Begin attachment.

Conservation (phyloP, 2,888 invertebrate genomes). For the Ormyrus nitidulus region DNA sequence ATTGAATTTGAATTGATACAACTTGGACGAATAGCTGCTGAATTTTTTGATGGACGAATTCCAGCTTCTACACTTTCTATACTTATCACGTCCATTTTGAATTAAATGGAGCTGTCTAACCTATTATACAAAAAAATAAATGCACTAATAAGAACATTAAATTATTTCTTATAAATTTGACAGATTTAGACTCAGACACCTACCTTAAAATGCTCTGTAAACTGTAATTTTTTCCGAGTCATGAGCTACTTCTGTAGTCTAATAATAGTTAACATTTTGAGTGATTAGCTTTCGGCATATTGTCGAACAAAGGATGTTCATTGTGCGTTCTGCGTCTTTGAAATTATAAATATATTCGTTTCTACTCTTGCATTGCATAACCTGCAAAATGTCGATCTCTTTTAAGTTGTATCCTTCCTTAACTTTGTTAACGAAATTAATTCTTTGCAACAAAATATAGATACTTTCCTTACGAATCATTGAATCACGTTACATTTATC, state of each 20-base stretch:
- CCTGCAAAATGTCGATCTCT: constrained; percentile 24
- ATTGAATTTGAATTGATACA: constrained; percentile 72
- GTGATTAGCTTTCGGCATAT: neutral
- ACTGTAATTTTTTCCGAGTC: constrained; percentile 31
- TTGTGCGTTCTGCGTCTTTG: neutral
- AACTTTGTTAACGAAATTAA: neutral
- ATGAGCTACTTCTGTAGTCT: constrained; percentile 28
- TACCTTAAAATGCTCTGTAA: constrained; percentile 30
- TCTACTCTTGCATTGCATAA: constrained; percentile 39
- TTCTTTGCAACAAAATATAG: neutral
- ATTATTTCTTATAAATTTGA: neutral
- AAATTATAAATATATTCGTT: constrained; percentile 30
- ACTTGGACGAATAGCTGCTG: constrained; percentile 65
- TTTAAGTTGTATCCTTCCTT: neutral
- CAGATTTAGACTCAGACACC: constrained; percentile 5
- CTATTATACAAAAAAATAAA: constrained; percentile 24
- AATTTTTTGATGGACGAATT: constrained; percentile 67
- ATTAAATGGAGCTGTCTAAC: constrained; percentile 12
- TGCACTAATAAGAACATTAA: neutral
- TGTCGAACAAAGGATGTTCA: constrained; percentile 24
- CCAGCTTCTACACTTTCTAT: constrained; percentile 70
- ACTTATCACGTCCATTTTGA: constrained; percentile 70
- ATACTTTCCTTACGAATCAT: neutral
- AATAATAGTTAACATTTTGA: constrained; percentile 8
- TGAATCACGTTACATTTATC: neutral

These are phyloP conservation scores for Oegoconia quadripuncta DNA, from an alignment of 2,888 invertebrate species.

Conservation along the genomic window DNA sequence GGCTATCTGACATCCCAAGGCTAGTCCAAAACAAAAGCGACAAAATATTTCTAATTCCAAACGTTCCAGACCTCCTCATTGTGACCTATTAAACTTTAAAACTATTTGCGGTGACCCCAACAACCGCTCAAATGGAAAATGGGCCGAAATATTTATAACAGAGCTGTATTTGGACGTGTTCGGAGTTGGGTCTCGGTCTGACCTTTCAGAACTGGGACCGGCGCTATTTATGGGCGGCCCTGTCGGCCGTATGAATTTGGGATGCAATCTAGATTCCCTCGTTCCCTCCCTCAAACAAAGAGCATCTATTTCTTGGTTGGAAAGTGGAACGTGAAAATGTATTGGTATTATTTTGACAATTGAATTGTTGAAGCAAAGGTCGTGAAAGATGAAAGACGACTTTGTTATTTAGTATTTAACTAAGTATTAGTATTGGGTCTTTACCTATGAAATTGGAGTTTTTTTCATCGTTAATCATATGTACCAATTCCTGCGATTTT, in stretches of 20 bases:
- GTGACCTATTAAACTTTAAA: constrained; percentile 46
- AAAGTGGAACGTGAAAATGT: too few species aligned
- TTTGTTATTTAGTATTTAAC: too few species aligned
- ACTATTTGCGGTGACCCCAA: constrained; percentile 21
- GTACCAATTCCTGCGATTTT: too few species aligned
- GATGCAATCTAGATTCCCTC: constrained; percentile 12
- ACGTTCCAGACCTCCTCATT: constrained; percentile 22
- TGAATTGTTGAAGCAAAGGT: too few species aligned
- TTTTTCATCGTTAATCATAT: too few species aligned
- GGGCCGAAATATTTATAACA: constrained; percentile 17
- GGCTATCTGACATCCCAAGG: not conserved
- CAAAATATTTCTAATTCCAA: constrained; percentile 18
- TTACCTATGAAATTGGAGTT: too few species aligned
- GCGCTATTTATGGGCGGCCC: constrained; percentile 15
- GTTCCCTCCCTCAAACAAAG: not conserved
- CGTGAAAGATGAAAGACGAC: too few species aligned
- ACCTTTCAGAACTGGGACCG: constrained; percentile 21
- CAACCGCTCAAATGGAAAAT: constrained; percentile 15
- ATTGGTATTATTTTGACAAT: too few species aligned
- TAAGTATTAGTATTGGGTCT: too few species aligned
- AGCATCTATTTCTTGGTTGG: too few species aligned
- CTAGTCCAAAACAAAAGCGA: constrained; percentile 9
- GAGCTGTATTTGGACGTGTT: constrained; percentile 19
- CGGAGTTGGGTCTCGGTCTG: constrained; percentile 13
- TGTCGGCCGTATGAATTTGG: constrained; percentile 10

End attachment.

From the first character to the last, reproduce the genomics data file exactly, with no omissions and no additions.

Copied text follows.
Conservation (phyloP, 2,888 invertebrate genomes). For the Ormyrus nitidulus region DNA sequence ATTGAATTTGAATTGATACAACTTGGACGAATAGCTGCTGAATTTTTTGATGGACGAATTCCAGCTTCTACACTTTCTATACTTATCACGTCCATTTTGAATTAAATGGAGCTGTCTAACCTATTATACAAAAAAATAAATGCACTAATAAGAACATTAAATTATTTCTTATAAATTTGACAGATTTAGACTCAGACACCTACCTTAAAATGCTCTGTAAACTGTAATTTTTTCCGAGTCATGAGCTACTTCTGTAGTCTAATAATAGTTAACATTTTGAGTGATTAGCTTTCGGCATATTGTCGAACAAAGGATGTTCATTGTGCGTTCTGCGTCTTTGAAATTATAAATATATTCGTTTCTACTCTTGCATTGCATAACCTGCAAAATGTCGATCTCTTTTAAGTTGTATCCTTCCTTAACTTTGTTAACGAAATTAATTCTTTGCAACAAAATATAGATACTTTCCTTACGAATCATTGAATCACGTTACATTTATC, state of each 20-base stretch:
- CCTGCAAAATGTCGATCTCT: constrained; percentile 24
- ATTGAATTTGAATTGATACA: constrained; percentile 72
- GTGATTAGCTTTCGGCATAT: neutral
- ACTGTAATTTTTTCCGAGTC: constrained; percentile 31
- TTGTGCGTTCTGCGTCTTTG: neutral
- AACTTTGTTAACGAAATTAA: neutral
- ATGAGCTACTTCTGTAGTCT: constrained; percentile 28
- TACCTTAAAATGCTCTGTAA: constrained; percentile 30
- TCTACTCTTGCATTGCATAA: constrained; percentile 39
- TTCTTTGCAACAAAATATAG: neutral
- ATTATTTCTTATAAATTTGA: neutral
- AAATTATAAATATATTCGTT: constrained; percentile 30
- ACTTGGACGAATAGCTGCTG: constrained; percentile 65
- TTTAAGTTGTATCCTTCCTT: neutral
- CAGATTTAGACTCAGACACC: constrained; percentile 5
- CTATTATACAAAAAAATAAA: constrained; percentile 24
- AATTTTTTGATGGACGAATT: constrained; percentile 67
- ATTAAATGGAGCTGTCTAAC: constrained; percentile 12
- TGCACTAATAAGAACATTAA: neutral
- TGTCGAACAAAGGATGTTCA: constrained; percentile 24
- CCAGCTTCTACACTTTCTAT: constrained; percentile 70
- ACTTATCACGTCCATTTTGA: constrained; percentile 70
- ATACTTTCCTTACGAATCAT: neutral
- AATAATAGTTAACATTTTGA: constrained; percentile 8
- TGAATCACGTTACATTTATC: neutral

These are phyloP conservation scores for Oegoconia quadripuncta DNA, from an alignment of 2,888 invertebrate species.

Conservation along the genomic window DNA sequence GGCTATCTGACATCCCAAGGCTAGTCCAAAACAAAAGCGACAAAATATTTCTAATTCCAAACGTTCCAGACCTCCTCATTGTGACCTATTAAACTTTAAAACTATTTGCGGTGACCCCAACAACCGCTCAAATGGAAAATGGGCCGAAATATTTATAACAGAGCTGTATTTGGACGTGTTCGGAGTTGGGTCTCGGTCTGACCTTTCAGAACTGGGACCGGCGCTATTTATGGGCGGCCCTGTCGGCCGTATGAATTTGGGATGCAATCTAGATTCCCTCGTTCCCTCCCTCAAACAAAGAGCATCTATTTCTTGGTTGGAAAGTGGAACGTGAAAATGTATTGGTATTATTTTGACAATTGAATTGTTGAAGCAAAGGTCGTGAAAGATGAAAGACGACTTTGTTATTTAGTATTTAACTAAGTATTAGTATTGGGTCTTTACCTATGAAATTGGAGTTTTTTTCATCGTTAATCATATGTACCAATTCCTGCGATTTT, in stretches of 20 bases:
- GTGACCTATTAAACTTTAAA: constrained; percentile 46
- AAAGTGGAACGTGAAAATGT: too few species aligned
- TTTGTTATTTAGTATTTAAC: too few species aligned
- ACTATTTGCGGTGACCCCAA: constrained; percentile 21
- GTACCAATTCCTGCGATTTT: too few species aligned
- GATGCAATCTAGATTCCCTC: constrained; percentile 12
- ACGTTCCAGACCTCCTCATT: constrained; percentile 22
- TGAATTGTTGAAGCAAAGGT: too few species aligned
- TTTTTCATCGTTAATCATAT: too few species aligned
- GGGCCGAAATATTTATAACA: constrained; percentile 17
- GGCTATCTGACATCCCAAGG: not conserved
- CAAAATATTTCTAATTCCAA: constrained; percentile 18
- TTACCTATGAAATTGGAGTT: too few species aligned
- GCGCTATTTATGGGCGGCCC: constrained; percentile 15
- GTTCCCTCCCTCAAACAAAG: not conserved
- CGTGAAAGATGAAAGACGAC: too few species aligned
- ACCTTTCAGAACTGGGACCG: constrained; percentile 21
- CAACCGCTCAAATGGAAAAT: constrained; percentile 15
- ATTGGTATTATTTTGACAAT: too few species aligned
- TAAGTATTAGTATTGGGTCT: too few species aligned
- AGCATCTATTTCTTGGTTGG: too few species aligned
- CTAGTCCAAAACAAAAGCGA: constrained; percentile 9
- GAGCTGTATTTGGACGTGTT: constrained; percentile 19
- CGGAGTTGGGTCTCGGTCTG: constrained; percentile 13
- TGTCGGCCGTATGAATTTGG: constrained; percentile 10